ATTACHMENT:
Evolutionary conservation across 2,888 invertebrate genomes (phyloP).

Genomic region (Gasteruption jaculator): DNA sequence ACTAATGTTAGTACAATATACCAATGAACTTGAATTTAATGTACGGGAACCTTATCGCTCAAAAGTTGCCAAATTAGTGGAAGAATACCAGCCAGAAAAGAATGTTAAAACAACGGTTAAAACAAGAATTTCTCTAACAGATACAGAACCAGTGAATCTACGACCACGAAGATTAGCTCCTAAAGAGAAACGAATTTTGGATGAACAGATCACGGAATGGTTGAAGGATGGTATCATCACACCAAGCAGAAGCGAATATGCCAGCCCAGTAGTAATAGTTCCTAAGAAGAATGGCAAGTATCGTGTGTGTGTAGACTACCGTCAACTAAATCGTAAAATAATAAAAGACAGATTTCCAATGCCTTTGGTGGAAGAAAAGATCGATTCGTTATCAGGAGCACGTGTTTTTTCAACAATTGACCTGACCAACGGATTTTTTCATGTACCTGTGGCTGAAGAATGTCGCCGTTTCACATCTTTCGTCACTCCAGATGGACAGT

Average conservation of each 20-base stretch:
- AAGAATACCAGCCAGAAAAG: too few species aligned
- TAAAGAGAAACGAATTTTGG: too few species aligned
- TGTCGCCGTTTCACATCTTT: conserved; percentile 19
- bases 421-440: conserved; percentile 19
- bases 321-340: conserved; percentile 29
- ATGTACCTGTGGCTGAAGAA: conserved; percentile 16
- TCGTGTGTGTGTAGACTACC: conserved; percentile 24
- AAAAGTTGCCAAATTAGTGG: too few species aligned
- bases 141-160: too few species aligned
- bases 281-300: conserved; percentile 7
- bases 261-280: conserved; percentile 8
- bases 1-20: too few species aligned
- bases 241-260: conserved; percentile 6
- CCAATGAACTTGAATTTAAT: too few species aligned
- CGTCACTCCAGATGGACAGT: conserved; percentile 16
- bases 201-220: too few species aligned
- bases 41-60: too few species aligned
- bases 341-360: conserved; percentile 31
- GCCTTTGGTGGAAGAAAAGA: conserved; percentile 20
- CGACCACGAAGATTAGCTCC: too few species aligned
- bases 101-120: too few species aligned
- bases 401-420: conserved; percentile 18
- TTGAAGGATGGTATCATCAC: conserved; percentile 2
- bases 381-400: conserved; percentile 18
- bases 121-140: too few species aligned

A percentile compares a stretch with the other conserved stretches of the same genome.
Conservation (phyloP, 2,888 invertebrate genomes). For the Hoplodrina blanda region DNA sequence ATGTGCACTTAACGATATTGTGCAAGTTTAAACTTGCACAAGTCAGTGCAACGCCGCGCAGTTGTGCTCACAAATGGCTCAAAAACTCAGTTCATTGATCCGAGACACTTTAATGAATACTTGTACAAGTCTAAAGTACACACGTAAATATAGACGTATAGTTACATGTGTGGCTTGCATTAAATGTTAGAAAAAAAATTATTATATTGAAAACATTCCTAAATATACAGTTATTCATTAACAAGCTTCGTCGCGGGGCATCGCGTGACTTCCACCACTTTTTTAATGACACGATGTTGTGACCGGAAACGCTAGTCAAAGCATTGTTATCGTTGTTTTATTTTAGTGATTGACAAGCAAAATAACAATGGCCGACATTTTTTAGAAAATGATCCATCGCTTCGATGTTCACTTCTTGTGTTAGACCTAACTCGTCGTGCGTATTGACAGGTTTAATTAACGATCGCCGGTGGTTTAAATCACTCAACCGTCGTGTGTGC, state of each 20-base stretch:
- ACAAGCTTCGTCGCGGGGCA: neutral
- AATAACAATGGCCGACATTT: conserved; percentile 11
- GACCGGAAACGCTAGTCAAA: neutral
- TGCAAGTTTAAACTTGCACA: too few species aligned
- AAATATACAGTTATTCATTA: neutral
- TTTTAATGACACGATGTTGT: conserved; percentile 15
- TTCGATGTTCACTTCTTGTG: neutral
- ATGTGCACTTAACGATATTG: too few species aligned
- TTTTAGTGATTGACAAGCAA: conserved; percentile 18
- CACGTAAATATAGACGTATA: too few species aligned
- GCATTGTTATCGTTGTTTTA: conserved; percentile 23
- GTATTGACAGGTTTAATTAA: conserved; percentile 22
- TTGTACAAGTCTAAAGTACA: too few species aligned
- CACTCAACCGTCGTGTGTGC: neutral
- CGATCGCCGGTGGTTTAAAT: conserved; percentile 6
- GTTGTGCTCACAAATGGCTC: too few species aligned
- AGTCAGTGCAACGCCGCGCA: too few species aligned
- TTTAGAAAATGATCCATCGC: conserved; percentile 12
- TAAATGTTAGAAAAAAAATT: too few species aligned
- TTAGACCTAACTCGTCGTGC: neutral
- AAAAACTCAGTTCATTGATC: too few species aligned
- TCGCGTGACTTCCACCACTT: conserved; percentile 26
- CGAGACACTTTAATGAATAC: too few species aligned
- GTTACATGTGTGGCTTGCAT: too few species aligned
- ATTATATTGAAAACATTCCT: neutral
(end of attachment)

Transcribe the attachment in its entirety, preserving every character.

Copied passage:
Evolutionary conservation across 2,888 invertebrate genomes (phyloP).

Genomic region (Gasteruption jaculator): DNA sequence ACTAATGTTAGTACAATATACCAATGAACTTGAATTTAATGTACGGGAACCTTATCGCTCAAAAGTTGCCAAATTAGTGGAAGAATACCAGCCAGAAAAGAATGTTAAAACAACGGTTAAAACAAGAATTTCTCTAACAGATACAGAACCAGTGAATCTACGACCACGAAGATTAGCTCCTAAAGAGAAACGAATTTTGGATGAACAGATCACGGAATGGTTGAAGGATGGTATCATCACACCAAGCAGAAGCGAATATGCCAGCCCAGTAGTAATAGTTCCTAAGAAGAATGGCAAGTATCGTGTGTGTGTAGACTACCGTCAACTAAATCGTAAAATAATAAAAGACAGATTTCCAATGCCTTTGGTGGAAGAAAAGATCGATTCGTTATCAGGAGCACGTGTTTTTTCAACAATTGACCTGACCAACGGATTTTTTCATGTACCTGTGGCTGAAGAATGTCGCCGTTTCACATCTTTCGTCACTCCAGATGGACAGT

Average conservation of each 20-base stretch:
- AAGAATACCAGCCAGAAAAG: too few species aligned
- TAAAGAGAAACGAATTTTGG: too few species aligned
- TGTCGCCGTTTCACATCTTT: conserved; percentile 19
- bases 421-440: conserved; percentile 19
- bases 321-340: conserved; percentile 29
- ATGTACCTGTGGCTGAAGAA: conserved; percentile 16
- TCGTGTGTGTGTAGACTACC: conserved; percentile 24
- AAAAGTTGCCAAATTAGTGG: too few species aligned
- bases 141-160: too few species aligned
- bases 281-300: conserved; percentile 7
- bases 261-280: conserved; percentile 8
- bases 1-20: too few species aligned
- bases 241-260: conserved; percentile 6
- CCAATGAACTTGAATTTAAT: too few species aligned
- CGTCACTCCAGATGGACAGT: conserved; percentile 16
- bases 201-220: too few species aligned
- bases 41-60: too few species aligned
- bases 341-360: conserved; percentile 31
- GCCTTTGGTGGAAGAAAAGA: conserved; percentile 20
- CGACCACGAAGATTAGCTCC: too few species aligned
- bases 101-120: too few species aligned
- bases 401-420: conserved; percentile 18
- TTGAAGGATGGTATCATCAC: conserved; percentile 2
- bases 381-400: conserved; percentile 18
- bases 121-140: too few species aligned

A percentile compares a stretch with the other conserved stretches of the same genome.
Conservation (phyloP, 2,888 invertebrate genomes). For the Hoplodrina blanda region DNA sequence ATGTGCACTTAACGATATTGTGCAAGTTTAAACTTGCACAAGTCAGTGCAACGCCGCGCAGTTGTGCTCACAAATGGCTCAAAAACTCAGTTCATTGATCCGAGACACTTTAATGAATACTTGTACAAGTCTAAAGTACACACGTAAATATAGACGTATAGTTACATGTGTGGCTTGCATTAAATGTTAGAAAAAAAATTATTATATTGAAAACATTCCTAAATATACAGTTATTCATTAACAAGCTTCGTCGCGGGGCATCGCGTGACTTCCACCACTTTTTTAATGACACGATGTTGTGACCGGAAACGCTAGTCAAAGCATTGTTATCGTTGTTTTATTTTAGTGATTGACAAGCAAAATAACAATGGCCGACATTTTTTAGAAAATGATCCATCGCTTCGATGTTCACTTCTTGTGTTAGACCTAACTCGTCGTGCGTATTGACAGGTTTAATTAACGATCGCCGGTGGTTTAAATCACTCAACCGTCGTGTGTGC, state of each 20-base stretch:
- ACAAGCTTCGTCGCGGGGCA: neutral
- AATAACAATGGCCGACATTT: conserved; percentile 11
- GACCGGAAACGCTAGTCAAA: neutral
- TGCAAGTTTAAACTTGCACA: too few species aligned
- AAATATACAGTTATTCATTA: neutral
- TTTTAATGACACGATGTTGT: conserved; percentile 15
- TTCGATGTTCACTTCTTGTG: neutral
- ATGTGCACTTAACGATATTG: too few species aligned
- TTTTAGTGATTGACAAGCAA: conserved; percentile 18
- CACGTAAATATAGACGTATA: too few species aligned
- GCATTGTTATCGTTGTTTTA: conserved; percentile 23
- GTATTGACAGGTTTAATTAA: conserved; percentile 22
- TTGTACAAGTCTAAAGTACA: too few species aligned
- CACTCAACCGTCGTGTGTGC: neutral
- CGATCGCCGGTGGTTTAAAT: conserved; percentile 6
- GTTGTGCTCACAAATGGCTC: too few species aligned
- AGTCAGTGCAACGCCGCGCA: too few species aligned
- TTTAGAAAATGATCCATCGC: conserved; percentile 12
- TAAATGTTAGAAAAAAAATT: too few species aligned
- TTAGACCTAACTCGTCGTGC: neutral
- AAAAACTCAGTTCATTGATC: too few species aligned
- TCGCGTGACTTCCACCACTT: conserved; percentile 26
- CGAGACACTTTAATGAATAC: too few species aligned
- GTTACATGTGTGGCTTGCAT: too few species aligned
- ATTATATTGAAAACATTCCT: neutral